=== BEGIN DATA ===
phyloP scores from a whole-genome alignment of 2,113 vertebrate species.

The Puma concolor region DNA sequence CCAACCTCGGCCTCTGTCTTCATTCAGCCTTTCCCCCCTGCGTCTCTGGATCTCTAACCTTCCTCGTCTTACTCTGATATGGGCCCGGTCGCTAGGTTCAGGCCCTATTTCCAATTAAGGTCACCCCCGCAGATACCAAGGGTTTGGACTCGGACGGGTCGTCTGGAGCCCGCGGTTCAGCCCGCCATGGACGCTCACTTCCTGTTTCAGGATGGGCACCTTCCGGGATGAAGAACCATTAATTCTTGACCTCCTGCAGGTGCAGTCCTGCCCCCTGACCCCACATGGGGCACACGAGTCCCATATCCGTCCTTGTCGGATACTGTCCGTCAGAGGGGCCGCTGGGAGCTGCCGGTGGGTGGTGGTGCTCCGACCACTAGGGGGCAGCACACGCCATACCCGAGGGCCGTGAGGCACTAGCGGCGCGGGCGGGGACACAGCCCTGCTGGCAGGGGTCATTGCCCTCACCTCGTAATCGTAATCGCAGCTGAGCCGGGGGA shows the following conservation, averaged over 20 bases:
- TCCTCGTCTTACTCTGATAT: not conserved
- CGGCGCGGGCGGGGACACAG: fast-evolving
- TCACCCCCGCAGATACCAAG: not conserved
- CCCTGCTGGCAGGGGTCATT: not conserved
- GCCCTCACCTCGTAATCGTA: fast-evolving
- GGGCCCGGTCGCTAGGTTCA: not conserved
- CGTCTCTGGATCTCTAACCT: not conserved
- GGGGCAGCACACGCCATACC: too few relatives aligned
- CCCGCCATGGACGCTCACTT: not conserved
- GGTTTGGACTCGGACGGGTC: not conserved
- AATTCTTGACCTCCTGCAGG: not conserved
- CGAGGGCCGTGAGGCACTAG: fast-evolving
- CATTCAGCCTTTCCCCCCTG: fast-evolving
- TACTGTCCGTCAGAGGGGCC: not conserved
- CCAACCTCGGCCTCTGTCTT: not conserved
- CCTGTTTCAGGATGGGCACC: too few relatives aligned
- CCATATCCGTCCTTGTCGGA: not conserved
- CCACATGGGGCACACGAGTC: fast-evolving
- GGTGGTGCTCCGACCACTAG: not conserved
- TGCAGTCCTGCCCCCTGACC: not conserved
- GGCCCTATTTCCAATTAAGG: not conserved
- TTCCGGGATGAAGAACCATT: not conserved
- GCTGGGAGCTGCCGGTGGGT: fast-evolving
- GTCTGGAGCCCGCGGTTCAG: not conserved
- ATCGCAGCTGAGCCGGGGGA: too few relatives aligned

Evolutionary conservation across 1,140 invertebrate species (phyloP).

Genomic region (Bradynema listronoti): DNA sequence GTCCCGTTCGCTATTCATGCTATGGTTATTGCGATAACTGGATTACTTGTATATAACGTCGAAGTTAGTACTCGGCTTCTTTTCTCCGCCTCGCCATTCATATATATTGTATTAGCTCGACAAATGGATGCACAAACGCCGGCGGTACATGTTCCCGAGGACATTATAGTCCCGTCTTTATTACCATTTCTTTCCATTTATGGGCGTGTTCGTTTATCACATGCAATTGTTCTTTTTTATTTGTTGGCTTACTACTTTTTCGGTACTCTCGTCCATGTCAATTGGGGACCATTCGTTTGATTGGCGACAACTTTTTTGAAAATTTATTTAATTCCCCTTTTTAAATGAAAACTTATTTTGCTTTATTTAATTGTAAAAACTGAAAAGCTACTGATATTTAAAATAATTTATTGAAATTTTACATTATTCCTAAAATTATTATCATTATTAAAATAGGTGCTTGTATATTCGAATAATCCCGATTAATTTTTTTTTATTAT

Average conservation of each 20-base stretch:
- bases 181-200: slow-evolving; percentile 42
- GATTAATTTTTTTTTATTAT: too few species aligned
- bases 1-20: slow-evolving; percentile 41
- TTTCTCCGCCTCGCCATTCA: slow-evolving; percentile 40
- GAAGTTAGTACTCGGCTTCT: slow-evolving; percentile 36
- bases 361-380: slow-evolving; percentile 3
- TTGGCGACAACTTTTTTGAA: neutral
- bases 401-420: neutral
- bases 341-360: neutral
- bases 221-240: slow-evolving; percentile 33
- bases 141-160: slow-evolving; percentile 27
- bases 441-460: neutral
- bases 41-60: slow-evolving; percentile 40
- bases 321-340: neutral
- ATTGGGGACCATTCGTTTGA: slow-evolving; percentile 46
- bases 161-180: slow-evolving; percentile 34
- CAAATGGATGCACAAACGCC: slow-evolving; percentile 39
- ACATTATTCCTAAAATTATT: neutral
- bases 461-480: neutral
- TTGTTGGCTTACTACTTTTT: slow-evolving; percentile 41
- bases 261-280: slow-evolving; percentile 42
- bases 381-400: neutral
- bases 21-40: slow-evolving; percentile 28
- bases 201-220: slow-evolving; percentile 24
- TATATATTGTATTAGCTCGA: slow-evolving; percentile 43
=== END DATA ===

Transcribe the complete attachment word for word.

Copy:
phyloP scores from a whole-genome alignment of 2,113 vertebrate species.

The Puma concolor region DNA sequence CCAACCTCGGCCTCTGTCTTCATTCAGCCTTTCCCCCCTGCGTCTCTGGATCTCTAACCTTCCTCGTCTTACTCTGATATGGGCCCGGTCGCTAGGTTCAGGCCCTATTTCCAATTAAGGTCACCCCCGCAGATACCAAGGGTTTGGACTCGGACGGGTCGTCTGGAGCCCGCGGTTCAGCCCGCCATGGACGCTCACTTCCTGTTTCAGGATGGGCACCTTCCGGGATGAAGAACCATTAATTCTTGACCTCCTGCAGGTGCAGTCCTGCCCCCTGACCCCACATGGGGCACACGAGTCCCATATCCGTCCTTGTCGGATACTGTCCGTCAGAGGGGCCGCTGGGAGCTGCCGGTGGGTGGTGGTGCTCCGACCACTAGGGGGCAGCACACGCCATACCCGAGGGCCGTGAGGCACTAGCGGCGCGGGCGGGGACACAGCCCTGCTGGCAGGGGTCATTGCCCTCACCTCGTAATCGTAATCGCAGCTGAGCCGGGGGA shows the following conservation, averaged over 20 bases:
- TCCTCGTCTTACTCTGATAT: not conserved
- CGGCGCGGGCGGGGACACAG: fast-evolving
- TCACCCCCGCAGATACCAAG: not conserved
- CCCTGCTGGCAGGGGTCATT: not conserved
- GCCCTCACCTCGTAATCGTA: fast-evolving
- GGGCCCGGTCGCTAGGTTCA: not conserved
- CGTCTCTGGATCTCTAACCT: not conserved
- GGGGCAGCACACGCCATACC: too few relatives aligned
- CCCGCCATGGACGCTCACTT: not conserved
- GGTTTGGACTCGGACGGGTC: not conserved
- AATTCTTGACCTCCTGCAGG: not conserved
- CGAGGGCCGTGAGGCACTAG: fast-evolving
- CATTCAGCCTTTCCCCCCTG: fast-evolving
- TACTGTCCGTCAGAGGGGCC: not conserved
- CCAACCTCGGCCTCTGTCTT: not conserved
- CCTGTTTCAGGATGGGCACC: too few relatives aligned
- CCATATCCGTCCTTGTCGGA: not conserved
- CCACATGGGGCACACGAGTC: fast-evolving
- GGTGGTGCTCCGACCACTAG: not conserved
- TGCAGTCCTGCCCCCTGACC: not conserved
- GGCCCTATTTCCAATTAAGG: not conserved
- TTCCGGGATGAAGAACCATT: not conserved
- GCTGGGAGCTGCCGGTGGGT: fast-evolving
- GTCTGGAGCCCGCGGTTCAG: not conserved
- ATCGCAGCTGAGCCGGGGGA: too few relatives aligned

Evolutionary conservation across 1,140 invertebrate species (phyloP).

Genomic region (Bradynema listronoti): DNA sequence GTCCCGTTCGCTATTCATGCTATGGTTATTGCGATAACTGGATTACTTGTATATAACGTCGAAGTTAGTACTCGGCTTCTTTTCTCCGCCTCGCCATTCATATATATTGTATTAGCTCGACAAATGGATGCACAAACGCCGGCGGTACATGTTCCCGAGGACATTATAGTCCCGTCTTTATTACCATTTCTTTCCATTTATGGGCGTGTTCGTTTATCACATGCAATTGTTCTTTTTTATTTGTTGGCTTACTACTTTTTCGGTACTCTCGTCCATGTCAATTGGGGACCATTCGTTTGATTGGCGACAACTTTTTTGAAAATTTATTTAATTCCCCTTTTTAAATGAAAACTTATTTTGCTTTATTTAATTGTAAAAACTGAAAAGCTACTGATATTTAAAATAATTTATTGAAATTTTACATTATTCCTAAAATTATTATCATTATTAAAATAGGTGCTTGTATATTCGAATAATCCCGATTAATTTTTTTTTATTAT

Average conservation of each 20-base stretch:
- bases 181-200: slow-evolving; percentile 42
- GATTAATTTTTTTTTATTAT: too few species aligned
- bases 1-20: slow-evolving; percentile 41
- TTTCTCCGCCTCGCCATTCA: slow-evolving; percentile 40
- GAAGTTAGTACTCGGCTTCT: slow-evolving; percentile 36
- bases 361-380: slow-evolving; percentile 3
- TTGGCGACAACTTTTTTGAA: neutral
- bases 401-420: neutral
- bases 341-360: neutral
- bases 221-240: slow-evolving; percentile 33
- bases 141-160: slow-evolving; percentile 27
- bases 441-460: neutral
- bases 41-60: slow-evolving; percentile 40
- bases 321-340: neutral
- ATTGGGGACCATTCGTTTGA: slow-evolving; percentile 46
- bases 161-180: slow-evolving; percentile 34
- CAAATGGATGCACAAACGCC: slow-evolving; percentile 39
- ACATTATTCCTAAAATTATT: neutral
- bases 461-480: neutral
- TTGTTGGCTTACTACTTTTT: slow-evolving; percentile 41
- bases 261-280: slow-evolving; percentile 42
- bases 381-400: neutral
- bases 21-40: slow-evolving; percentile 28
- bases 201-220: slow-evolving; percentile 24
- TATATATTGTATTAGCTCGA: slow-evolving; percentile 43